Lakshmi Mittal leased and then acquired the Iron and Steel Company of Trinidad and Tobago (ISCOTT) in 1989. The state ploughed capital into the mill but it registered outsized losses. At that time, Mittal owned one steel mill in Indonesia.  Mittal worked magic and negotiated crypt rates and prices for: natural gas, electricity, water, land rental and port fees. The plant’s fortunes turned around. It was renamed Caribbean Ispat. It was spinning money. By 1995, Mittal purchased steel mills in Mexico, Canada, Kazakhstan and Germany from the Point Lisas profits.

In 2006, a Dutch stichting was created in the face of a non-solicited public bid by Mittal Steel N.V. for Arcelor S.A. The valuable American asset of Arcelor S.A., the Canadian steel mill Dofasco, was placed in a stichting to guarantee that Arcelor S.A. could not sell or be forced to sell Dofasco while it remained under full operational control of Arcelor S. A. It was a crown jewel lock up.

Earlier that year, Arcelor acquired Dofasco and placed its shares in a trust as part of its defence against a €26bn takeover bid by Mittal Steel Co. Once Arcelor and Mittal Steel merged to create the world’s principal steelmaker, they agreed to sell off the Canadian unit to ThyssenKrupp of Germany for $4.6bn (€3.58bn). The newly formed Arcelor Mittal steel group was blocked from selling Dofasco, its Canadian unit, after the directors of the Strategic Steel Stichting, the Dutch foundation which holds Dofasco’s shares, refused to dissolve the foundation. ThyssenKrupp exhausted every possibility to bring about the sale of Dofasco as bindingly agreed by Mittal Steel.

The Strategic Steel Stichting, a Dutch trust to which Arcelor SA gave ownership of Dofasco to thwart a takeover by Mittal Steel Co., rejected a request to sell the Canadian steel unit. Mittal had pledged to sell Dofasco to Germany’s ThyssenKrupp if it bought Arcelor. The Luxembourg-based Arcelor Mittal boards decided not to sue based on opinions from jurists that the prospects for success of any such litigation against the Stichting were remote.

A Dutch stichting is a self-contained legal entity with a separate legal personality that has no members or shareholders. No one owns a stichting. A stichting is governed and, by default, represented by its board. Initial members are identified and named on the occasion of the formation of the deed and any subsequent changes are outlined in the articles of association. The authority to dismiss or appoint members to the board is attributed to the board itself in a system of co-optation. Co-optation insulates the stichting from activist shareholder approaches and from non-solicited bids. In effect, a Dutch stichting remains a useful international takeover defence against mergers and acquisitions which lurk just beneath the surface.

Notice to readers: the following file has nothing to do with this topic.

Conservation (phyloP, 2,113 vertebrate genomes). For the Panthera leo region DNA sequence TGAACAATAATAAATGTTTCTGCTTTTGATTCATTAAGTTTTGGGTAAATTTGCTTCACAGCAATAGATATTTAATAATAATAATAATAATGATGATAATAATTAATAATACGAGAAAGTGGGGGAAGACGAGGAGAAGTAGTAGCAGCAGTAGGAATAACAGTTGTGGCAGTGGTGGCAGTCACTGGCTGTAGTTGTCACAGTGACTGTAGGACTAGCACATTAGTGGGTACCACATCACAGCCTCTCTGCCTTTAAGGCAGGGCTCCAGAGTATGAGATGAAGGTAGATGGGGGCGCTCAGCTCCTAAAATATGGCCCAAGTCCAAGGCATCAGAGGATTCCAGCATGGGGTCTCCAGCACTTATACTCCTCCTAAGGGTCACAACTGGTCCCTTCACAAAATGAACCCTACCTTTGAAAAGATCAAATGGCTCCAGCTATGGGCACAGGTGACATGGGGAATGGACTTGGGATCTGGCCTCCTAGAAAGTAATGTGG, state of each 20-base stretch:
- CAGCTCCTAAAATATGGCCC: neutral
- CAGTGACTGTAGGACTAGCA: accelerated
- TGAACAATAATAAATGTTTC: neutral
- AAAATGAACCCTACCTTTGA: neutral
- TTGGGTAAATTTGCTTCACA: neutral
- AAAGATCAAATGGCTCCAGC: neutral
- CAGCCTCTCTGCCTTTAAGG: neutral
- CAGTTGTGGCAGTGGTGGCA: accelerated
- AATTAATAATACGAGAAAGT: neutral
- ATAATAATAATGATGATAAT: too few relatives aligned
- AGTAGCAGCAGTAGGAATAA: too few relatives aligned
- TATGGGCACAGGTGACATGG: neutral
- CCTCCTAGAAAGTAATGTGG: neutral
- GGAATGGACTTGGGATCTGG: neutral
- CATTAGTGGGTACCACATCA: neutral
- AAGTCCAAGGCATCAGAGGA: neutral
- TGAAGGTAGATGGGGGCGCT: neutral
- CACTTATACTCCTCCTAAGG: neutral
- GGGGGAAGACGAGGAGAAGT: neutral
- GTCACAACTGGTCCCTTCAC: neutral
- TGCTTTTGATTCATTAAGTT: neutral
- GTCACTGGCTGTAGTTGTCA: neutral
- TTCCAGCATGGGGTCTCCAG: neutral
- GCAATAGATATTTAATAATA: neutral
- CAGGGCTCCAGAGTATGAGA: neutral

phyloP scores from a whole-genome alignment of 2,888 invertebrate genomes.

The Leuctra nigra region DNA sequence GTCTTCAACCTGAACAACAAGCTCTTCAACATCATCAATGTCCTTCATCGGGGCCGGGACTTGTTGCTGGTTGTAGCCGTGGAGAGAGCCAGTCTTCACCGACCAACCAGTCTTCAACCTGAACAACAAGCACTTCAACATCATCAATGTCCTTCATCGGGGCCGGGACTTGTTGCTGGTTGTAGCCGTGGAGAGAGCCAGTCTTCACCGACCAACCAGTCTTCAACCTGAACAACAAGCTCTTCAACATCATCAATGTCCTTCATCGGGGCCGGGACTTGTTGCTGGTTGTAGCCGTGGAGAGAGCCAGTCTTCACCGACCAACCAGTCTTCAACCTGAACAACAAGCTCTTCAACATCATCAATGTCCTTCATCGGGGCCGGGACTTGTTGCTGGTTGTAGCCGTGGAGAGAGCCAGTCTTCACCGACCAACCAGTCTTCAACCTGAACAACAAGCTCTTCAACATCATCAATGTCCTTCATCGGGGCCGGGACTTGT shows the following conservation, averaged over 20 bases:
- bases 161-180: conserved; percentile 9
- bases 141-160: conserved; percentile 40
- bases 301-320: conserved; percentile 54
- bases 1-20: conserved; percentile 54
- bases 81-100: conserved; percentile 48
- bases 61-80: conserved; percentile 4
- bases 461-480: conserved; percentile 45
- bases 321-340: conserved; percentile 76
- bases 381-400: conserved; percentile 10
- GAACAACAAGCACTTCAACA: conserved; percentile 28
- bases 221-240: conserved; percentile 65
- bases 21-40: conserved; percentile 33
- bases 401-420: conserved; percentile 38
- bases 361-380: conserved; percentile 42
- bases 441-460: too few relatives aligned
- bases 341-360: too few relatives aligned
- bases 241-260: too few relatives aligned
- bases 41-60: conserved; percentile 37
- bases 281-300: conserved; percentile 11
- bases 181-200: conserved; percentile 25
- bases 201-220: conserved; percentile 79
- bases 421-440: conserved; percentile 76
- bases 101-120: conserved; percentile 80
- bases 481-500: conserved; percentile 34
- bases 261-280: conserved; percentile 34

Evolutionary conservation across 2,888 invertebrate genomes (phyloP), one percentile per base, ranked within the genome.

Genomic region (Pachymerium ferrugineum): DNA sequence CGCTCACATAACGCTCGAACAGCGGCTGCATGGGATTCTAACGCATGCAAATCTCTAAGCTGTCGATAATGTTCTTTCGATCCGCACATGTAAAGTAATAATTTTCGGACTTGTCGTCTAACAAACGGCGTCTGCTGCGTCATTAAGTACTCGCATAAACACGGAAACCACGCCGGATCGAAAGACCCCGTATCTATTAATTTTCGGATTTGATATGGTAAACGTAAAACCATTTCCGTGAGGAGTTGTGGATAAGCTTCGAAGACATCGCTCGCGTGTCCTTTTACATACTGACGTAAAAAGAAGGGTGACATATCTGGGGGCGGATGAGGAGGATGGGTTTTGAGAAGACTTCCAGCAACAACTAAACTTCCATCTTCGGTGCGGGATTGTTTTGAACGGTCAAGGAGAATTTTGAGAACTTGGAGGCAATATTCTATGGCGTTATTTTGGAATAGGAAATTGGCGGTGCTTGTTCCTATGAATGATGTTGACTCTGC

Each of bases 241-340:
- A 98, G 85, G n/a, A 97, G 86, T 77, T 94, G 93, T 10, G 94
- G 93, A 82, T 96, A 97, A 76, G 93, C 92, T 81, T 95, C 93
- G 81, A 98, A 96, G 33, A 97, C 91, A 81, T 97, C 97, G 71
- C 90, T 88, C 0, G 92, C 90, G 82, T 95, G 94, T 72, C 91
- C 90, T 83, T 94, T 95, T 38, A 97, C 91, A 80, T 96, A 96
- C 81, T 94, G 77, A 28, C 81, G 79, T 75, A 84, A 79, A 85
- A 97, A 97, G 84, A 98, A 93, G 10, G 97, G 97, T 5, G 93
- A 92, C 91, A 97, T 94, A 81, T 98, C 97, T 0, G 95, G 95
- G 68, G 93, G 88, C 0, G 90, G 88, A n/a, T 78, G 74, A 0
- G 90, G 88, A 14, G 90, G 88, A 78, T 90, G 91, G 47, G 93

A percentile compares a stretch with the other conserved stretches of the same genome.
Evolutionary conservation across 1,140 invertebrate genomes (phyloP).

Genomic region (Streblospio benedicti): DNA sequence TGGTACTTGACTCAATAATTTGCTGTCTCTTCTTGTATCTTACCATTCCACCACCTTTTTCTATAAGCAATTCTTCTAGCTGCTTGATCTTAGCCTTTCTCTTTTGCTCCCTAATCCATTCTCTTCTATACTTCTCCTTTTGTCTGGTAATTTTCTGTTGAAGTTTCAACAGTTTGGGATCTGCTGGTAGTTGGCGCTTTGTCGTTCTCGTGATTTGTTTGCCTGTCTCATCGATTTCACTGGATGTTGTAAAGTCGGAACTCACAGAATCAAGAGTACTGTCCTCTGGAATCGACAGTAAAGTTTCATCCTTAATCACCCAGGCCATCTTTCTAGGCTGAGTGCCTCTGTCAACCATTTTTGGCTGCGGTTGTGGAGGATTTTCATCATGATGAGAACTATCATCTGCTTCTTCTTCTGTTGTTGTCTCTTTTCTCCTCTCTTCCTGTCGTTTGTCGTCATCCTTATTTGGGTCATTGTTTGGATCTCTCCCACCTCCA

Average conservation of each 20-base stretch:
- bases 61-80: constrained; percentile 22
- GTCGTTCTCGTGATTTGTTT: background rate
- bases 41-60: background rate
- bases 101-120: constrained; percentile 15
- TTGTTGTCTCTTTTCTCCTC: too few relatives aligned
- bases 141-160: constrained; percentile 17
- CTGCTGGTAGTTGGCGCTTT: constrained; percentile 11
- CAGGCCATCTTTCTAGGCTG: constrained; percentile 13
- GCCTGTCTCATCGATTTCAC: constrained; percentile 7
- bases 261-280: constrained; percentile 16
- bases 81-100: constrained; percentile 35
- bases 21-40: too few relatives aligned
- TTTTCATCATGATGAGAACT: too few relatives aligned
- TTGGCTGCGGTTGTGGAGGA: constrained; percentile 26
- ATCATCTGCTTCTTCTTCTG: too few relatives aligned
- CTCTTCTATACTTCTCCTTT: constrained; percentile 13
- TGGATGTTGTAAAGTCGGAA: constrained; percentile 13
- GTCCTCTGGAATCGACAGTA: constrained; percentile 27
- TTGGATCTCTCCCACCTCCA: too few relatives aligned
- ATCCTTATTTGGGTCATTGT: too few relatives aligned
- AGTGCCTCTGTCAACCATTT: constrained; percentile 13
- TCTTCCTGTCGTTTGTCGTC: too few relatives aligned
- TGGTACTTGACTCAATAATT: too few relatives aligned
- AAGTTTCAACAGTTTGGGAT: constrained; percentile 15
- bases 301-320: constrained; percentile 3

A stichting is created solely for a clearly defined purpose and the articles of association provide the milieu in which the stichting manoeuvres. A stichting is established via the execution of a notarial deed of formation before a Dutch civil-law notary and must be registered with the trade register at the Dutch Chamber of Commerce. Once established, a stichting can attract funding from governmental or other subsidies, gifts, donations, and fundraising. No capital is required to establish a stichting and the board members and founders of a stichting are not personally liable for debts and other obligations and liabilities of the stichting.

The creation of depositary receipts for shares in the share capital of a Dutch company is a typical feature in Dutch law and practice. Using a stichting administrative office structure, the economic ownership of shares can be separated from legal ownership. In exchange for the issuance of shares by the company, the autonomous stichting involved will issue depository receipts for the underlying shares which may be admitted to public trading.

Fashioning indigenous financial and market structures occurred during the period 1964 to 1968 with the Central Bank Act, the Commercial Banking Act, the Insurance Act, the Finance Institutions (Non-Banking Act) and the Financial Institutions Act. The T&T Stock Exchange was created by the Securities Industry Act (SIA) 1981, which was repealed by the SIA 1995 and pro­claimed in 1997. Thereupon, 77 mar­ket par­tic­i­pants were reg­is­tered as Bro­kers, Re­port­ing Is­suers, Un­der­writ­ers, Deal­ers, Traders, Se­cu­ri­ties Com­pa­nies, Self-Reg­u­la­to­ry Or­ga­ni­za­tions and In­vest­ment Ad­vi­sors.

Before long, the cap­i­tal mar­ket was valued around TT$6.35 bil­lion, or near 16% of GDP. The val­ue of the eq­ui­ty mar­ket during the pe­ri­od 1998-2012, rose from TT$846 mil­lion to TT$94.38 bil­lion; debt se­cu­ri­ties out­stand­ing rose to TT$67.94 bil­lion from an es­ti­mat­ed TT$2 bil­lion; mu­tu­al funds grew from TT$4 bil­lion to TT$41.96 bil­lion and se­cu­ri­tized in­stru­ments rose from an es­ti­mat­ed TT$636 mil­lion to TT$50.55 bil­lion.

By the end of fiscal 2010/2011, there were 208 mar­ket ac­tors and re­port­ing is­suers. In March 2012, the cap­i­tal mar­ket val­ue wasTT$251.4 bil­lion or 175% of GDP, as com­pared to 16% in 1997. An in­crease of over 3000 per­cent. It is vital to puzzle over the future shape of a regulatory framework as CSME firms can easily become knotted in Dutch stichting and other flat world formulae. An impatient future is ahead and it requires reg­u­la­to­ry over­sight to preserve market integrity, in­vestor protection and en­force­ment ca­pac­i­ty.